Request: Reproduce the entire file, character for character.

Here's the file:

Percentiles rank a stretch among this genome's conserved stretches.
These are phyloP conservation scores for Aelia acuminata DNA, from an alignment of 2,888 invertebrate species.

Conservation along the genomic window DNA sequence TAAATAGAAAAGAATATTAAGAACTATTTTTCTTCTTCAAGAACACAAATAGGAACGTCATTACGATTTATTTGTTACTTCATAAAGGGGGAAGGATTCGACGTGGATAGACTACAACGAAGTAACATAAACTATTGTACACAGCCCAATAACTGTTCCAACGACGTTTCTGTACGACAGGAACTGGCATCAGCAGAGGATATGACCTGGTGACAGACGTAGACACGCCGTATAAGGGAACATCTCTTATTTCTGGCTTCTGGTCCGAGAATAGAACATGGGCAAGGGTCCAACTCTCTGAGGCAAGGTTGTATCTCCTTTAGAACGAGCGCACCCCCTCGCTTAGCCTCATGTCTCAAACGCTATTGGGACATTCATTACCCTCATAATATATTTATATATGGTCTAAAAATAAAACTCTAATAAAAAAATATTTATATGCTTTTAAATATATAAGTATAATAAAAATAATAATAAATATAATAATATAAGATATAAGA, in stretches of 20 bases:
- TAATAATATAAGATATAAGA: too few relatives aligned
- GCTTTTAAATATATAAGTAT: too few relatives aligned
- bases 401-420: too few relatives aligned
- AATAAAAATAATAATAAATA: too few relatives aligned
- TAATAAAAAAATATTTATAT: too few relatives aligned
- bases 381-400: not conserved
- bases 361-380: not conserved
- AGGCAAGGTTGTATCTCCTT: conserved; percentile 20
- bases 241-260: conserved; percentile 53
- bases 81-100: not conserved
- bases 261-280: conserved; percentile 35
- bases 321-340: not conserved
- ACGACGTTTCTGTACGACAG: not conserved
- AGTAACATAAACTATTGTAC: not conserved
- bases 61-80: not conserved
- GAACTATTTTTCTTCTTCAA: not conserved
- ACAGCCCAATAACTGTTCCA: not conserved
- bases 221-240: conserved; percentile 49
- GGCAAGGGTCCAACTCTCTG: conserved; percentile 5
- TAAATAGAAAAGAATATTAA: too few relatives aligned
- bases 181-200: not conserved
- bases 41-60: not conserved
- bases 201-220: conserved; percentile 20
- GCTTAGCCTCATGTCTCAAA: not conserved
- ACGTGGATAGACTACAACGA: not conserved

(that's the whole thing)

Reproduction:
Percentiles rank a stretch among this genome's conserved stretches.
These are phyloP conservation scores for Aelia acuminata DNA, from an alignment of 2,888 invertebrate species.

Conservation along the genomic window DNA sequence TAAATAGAAAAGAATATTAAGAACTATTTTTCTTCTTCAAGAACACAAATAGGAACGTCATTACGATTTATTTGTTACTTCATAAAGGGGGAAGGATTCGACGTGGATAGACTACAACGAAGTAACATAAACTATTGTACACAGCCCAATAACTGTTCCAACGACGTTTCTGTACGACAGGAACTGGCATCAGCAGAGGATATGACCTGGTGACAGACGTAGACACGCCGTATAAGGGAACATCTCTTATTTCTGGCTTCTGGTCCGAGAATAGAACATGGGCAAGGGTCCAACTCTCTGAGGCAAGGTTGTATCTCCTTTAGAACGAGCGCACCCCCTCGCTTAGCCTCATGTCTCAAACGCTATTGGGACATTCATTACCCTCATAATATATTTATATATGGTCTAAAAATAAAACTCTAATAAAAAAATATTTATATGCTTTTAAATATATAAGTATAATAAAAATAATAATAAATATAATAATATAAGATATAAGA, in stretches of 20 bases:
- TAATAATATAAGATATAAGA: too few relatives aligned
- GCTTTTAAATATATAAGTAT: too few relatives aligned
- bases 401-420: too few relatives aligned
- AATAAAAATAATAATAAATA: too few relatives aligned
- TAATAAAAAAATATTTATAT: too few relatives aligned
- bases 381-400: not conserved
- bases 361-380: not conserved
- AGGCAAGGTTGTATCTCCTT: conserved; percentile 20
- bases 241-260: conserved; percentile 53
- bases 81-100: not conserved
- bases 261-280: conserved; percentile 35
- bases 321-340: not conserved
- ACGACGTTTCTGTACGACAG: not conserved
- AGTAACATAAACTATTGTAC: not conserved
- bases 61-80: not conserved
- GAACTATTTTTCTTCTTCAA: not conserved
- ACAGCCCAATAACTGTTCCA: not conserved
- bases 221-240: conserved; percentile 49
- GGCAAGGGTCCAACTCTCTG: conserved; percentile 5
- TAAATAGAAAAGAATATTAA: too few relatives aligned
- bases 181-200: not conserved
- bases 41-60: not conserved
- bases 201-220: conserved; percentile 20
- GCTTAGCCTCATGTCTCAAA: not conserved
- ACGTGGATAGACTACAACGA: not conserved